Seahawks rout Lions, advance to face Falcons in divisional round

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Seahawks rout Lions, advance to face Falcons in divisional round

BOX SCORE

SEATTLE -- The formula that has led the Seattle Seahawks to unmatched success over the past five seasons returned.

A healthy dose of Thomas Rawls rumbling on the ground. A few timely throws by Russell Wilson helped by some remarkable catches. And a defense that never allowed Detroit a sniff of the end zone.

Rawls rushed for a franchise playoff-record 161 yards, Paul Richardson made one of the catches of the year for his first career postseason touchdown, and the Seahawks beat the Lions 26-6 on Saturday night in an NFC wild-card game.

Seattle won its 10th straight home playoff game, continuing Detroit's miserable conclusion to the season that finished with four straight losses. Detroit's long playoff history without postseason success continued: no playoff wins since 1992. No road playoff wins since 1957.

Rawls was the workhorse as the run game the Seahawks became known for when Marshawn Lynch was in the backfield finally found consistency that was missing all season. Rawls bettered Lynch's 157 yards in the 2014 NFC championship game against Green Bay. Rawls had runs of 12, 14, 26 and a 32-yarder late in the third quarter, when Wilson ended up being his lead blocker.

Rawls capped his night with a 4-yard touchdown run that gave Seattle a 19-6 lead. He was the first player with at least 150 yards rushing in a playoff game since Lynch's performance against the Packers.

While Rawls did the grunt work, Richardson filled the highlight reel with a trio of catches. None was better than his 4-yard touchdown in the second quarter to give Seattle a 7-0 lead.

Richardson went horizontal reaching out with his left hand to cradle the pass as he was being interfered with by Tavon Wilson. What wasn't called on the play was Richardson's right hand yanking on the facemask of Wilson as he reached to make the catch.

Richardson had another one-handed catch in the fourth quarter, and Doug Baldwin got into the act of amazing catches, pinning a 10-yard reception to the back of his leg late in the fourth quarter to continue a Seattle drive. Two plays later, Baldwin's 13-yard touchdown reception put it away.

Wilson finished 23 of 30 for 224 yards, while Baldwin had 11 catches for 104 yards.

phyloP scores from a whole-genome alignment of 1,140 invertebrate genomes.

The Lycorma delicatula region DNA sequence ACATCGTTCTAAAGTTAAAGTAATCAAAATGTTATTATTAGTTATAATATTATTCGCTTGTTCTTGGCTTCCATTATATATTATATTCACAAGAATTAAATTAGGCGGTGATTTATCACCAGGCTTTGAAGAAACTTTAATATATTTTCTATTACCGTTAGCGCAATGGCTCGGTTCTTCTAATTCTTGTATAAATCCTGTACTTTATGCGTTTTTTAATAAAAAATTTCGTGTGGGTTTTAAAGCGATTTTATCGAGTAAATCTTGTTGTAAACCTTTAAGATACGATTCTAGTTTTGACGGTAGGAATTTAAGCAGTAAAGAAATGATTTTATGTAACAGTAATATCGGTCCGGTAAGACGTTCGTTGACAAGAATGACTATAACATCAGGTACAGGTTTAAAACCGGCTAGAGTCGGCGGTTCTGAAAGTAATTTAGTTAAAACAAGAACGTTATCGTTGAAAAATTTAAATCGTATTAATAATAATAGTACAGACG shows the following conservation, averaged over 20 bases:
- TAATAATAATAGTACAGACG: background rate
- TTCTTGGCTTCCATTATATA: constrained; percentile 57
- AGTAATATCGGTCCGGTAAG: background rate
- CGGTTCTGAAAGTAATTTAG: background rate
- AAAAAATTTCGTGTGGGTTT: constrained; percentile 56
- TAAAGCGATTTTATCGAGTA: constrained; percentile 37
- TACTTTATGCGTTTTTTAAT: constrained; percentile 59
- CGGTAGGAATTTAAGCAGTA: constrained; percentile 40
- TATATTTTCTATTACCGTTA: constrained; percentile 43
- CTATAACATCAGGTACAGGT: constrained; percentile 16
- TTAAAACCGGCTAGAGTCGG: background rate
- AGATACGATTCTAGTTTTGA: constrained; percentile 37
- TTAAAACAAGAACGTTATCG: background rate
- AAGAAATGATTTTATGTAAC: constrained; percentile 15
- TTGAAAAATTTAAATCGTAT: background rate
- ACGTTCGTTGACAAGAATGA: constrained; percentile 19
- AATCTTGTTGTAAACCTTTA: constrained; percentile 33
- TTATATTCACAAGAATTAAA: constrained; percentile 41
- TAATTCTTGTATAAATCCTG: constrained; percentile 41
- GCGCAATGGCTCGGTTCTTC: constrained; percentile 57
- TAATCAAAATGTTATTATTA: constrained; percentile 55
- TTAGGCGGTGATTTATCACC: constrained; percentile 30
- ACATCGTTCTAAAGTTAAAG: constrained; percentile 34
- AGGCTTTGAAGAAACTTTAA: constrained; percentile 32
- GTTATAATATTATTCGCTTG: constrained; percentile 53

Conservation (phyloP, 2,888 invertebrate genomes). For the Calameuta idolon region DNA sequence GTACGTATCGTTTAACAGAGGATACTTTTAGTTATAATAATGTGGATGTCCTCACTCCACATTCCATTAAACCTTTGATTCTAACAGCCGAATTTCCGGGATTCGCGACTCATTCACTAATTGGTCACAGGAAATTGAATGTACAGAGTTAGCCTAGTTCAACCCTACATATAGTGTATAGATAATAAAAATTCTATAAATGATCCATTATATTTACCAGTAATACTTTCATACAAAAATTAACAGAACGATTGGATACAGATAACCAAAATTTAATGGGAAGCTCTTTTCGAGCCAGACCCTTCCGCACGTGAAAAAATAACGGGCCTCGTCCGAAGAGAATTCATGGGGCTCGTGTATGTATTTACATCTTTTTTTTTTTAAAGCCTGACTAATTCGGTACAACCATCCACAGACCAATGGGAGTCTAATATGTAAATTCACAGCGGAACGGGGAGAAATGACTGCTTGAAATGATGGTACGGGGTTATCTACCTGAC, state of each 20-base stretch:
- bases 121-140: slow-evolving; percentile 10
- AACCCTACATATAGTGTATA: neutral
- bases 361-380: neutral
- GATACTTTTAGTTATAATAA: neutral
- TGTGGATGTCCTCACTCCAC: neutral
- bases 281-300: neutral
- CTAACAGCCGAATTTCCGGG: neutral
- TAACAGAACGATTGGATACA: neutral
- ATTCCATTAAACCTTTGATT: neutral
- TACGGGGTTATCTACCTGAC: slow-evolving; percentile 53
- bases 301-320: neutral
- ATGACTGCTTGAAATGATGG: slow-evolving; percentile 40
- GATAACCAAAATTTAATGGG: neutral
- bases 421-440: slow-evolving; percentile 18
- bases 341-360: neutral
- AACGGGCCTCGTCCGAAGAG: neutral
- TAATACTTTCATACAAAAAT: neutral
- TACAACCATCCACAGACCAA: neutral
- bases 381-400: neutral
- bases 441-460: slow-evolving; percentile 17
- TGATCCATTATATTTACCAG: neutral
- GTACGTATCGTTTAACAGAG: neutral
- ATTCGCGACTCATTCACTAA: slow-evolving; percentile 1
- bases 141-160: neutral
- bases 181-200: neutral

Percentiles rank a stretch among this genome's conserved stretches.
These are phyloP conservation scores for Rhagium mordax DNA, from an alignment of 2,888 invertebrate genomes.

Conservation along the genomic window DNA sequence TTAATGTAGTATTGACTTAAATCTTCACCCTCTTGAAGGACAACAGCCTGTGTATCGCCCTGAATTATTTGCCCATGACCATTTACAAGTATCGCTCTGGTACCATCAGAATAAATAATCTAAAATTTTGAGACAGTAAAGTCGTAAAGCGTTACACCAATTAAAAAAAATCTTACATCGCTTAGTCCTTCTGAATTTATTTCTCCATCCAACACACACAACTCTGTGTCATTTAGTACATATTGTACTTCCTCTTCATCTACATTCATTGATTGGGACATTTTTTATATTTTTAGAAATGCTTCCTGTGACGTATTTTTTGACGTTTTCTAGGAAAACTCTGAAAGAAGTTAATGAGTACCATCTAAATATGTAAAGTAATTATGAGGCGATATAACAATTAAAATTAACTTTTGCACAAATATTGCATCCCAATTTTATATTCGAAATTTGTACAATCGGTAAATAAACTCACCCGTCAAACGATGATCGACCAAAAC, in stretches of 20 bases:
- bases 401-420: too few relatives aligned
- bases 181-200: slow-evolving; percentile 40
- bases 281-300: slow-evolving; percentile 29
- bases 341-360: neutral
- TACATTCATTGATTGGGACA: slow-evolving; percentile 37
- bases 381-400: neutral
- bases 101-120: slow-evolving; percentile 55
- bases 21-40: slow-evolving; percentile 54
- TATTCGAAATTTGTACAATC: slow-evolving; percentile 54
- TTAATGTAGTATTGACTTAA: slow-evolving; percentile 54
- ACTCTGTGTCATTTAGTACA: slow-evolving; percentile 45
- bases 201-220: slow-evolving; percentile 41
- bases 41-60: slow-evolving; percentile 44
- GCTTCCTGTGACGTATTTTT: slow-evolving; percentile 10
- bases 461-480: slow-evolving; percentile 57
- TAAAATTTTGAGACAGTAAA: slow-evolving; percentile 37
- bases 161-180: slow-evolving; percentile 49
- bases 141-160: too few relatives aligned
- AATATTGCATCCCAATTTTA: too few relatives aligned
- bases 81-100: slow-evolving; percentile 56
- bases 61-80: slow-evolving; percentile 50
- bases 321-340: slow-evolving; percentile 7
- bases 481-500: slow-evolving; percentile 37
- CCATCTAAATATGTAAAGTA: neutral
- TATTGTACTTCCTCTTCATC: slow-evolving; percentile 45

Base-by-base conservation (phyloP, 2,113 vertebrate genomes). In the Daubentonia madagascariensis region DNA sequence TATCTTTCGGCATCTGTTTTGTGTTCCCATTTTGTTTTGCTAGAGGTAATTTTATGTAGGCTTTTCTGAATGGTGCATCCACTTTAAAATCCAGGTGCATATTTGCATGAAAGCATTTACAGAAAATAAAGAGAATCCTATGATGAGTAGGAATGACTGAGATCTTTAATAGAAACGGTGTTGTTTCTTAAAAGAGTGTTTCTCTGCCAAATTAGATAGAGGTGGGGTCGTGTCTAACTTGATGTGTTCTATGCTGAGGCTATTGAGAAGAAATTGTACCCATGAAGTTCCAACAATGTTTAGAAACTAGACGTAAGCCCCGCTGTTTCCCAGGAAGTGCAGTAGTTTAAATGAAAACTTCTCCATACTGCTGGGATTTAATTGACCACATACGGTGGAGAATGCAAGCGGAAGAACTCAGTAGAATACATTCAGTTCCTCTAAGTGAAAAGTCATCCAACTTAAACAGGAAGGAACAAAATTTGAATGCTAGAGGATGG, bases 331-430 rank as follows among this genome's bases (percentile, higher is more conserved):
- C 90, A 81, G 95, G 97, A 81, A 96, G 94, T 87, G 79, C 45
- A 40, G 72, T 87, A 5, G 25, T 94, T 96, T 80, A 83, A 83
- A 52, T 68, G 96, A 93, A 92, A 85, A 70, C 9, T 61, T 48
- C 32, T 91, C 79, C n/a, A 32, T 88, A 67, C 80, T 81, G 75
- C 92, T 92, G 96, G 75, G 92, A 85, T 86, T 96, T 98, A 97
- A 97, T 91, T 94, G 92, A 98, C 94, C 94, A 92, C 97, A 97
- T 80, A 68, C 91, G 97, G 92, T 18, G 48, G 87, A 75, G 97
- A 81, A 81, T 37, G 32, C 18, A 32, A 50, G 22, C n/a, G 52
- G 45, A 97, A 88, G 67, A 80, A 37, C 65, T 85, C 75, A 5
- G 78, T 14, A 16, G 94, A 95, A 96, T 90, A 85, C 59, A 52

SHUTDOWN D:
Overshadowed by the offensive performance was Seattle's defense shutting down the Lions. Hampered by a handful of dropped passes and some untimely penalties, the Lions could only manage a pair of long Matt Prater field goals.

Matthew Stafford was 18 of 32 for 205 yards. He was sacked three times and Detroit never ran a play inside the Seattle 33-yard line.

FOURTH-DOWN SUCCESS:
Seattle was 4 of 11 on fourth downs during the regular season, but got two big conversions on its first touchdown drive. On fourth-and-1 at the Detroit 39, Rawls bounced for 4 yards; the drive was capped by Richardson's catch on fourth-and-goal from the 2.

Detroit wasn't so successful. On its third possession, it went on fourth-and-2 from the Seattle 38. The oddly designed play had Stafford throwing behind the line of scrimmage to Matthew Mulligan. The play was blown up by Bobby Wagner and K.J. Wright for a 2-yard loss.

KICKING IT:
Prater became the first kicker with multiple 50-yard field goals made in the same playoff game, and Seattle's Steven Hauschka was true on both of his field goal attempts. But Hauschka missed his seventh extra point of the season after Rawls' touchdown with 8:43 remaining.

UP NEXT:
Detroit: The Lions will lament the end of their season. After getting its record to 9-4, Detroit lost its final four games.

Seattle: The Seahawks will face the No. 2 seed Atlanta Falcons next Saturday. Seattle beat Atlanta 26-22 in October.

Bowman guarantees he will not be odd-man out of 49ers' competition

Bowman guarantees he will not be odd-man out of 49ers' competition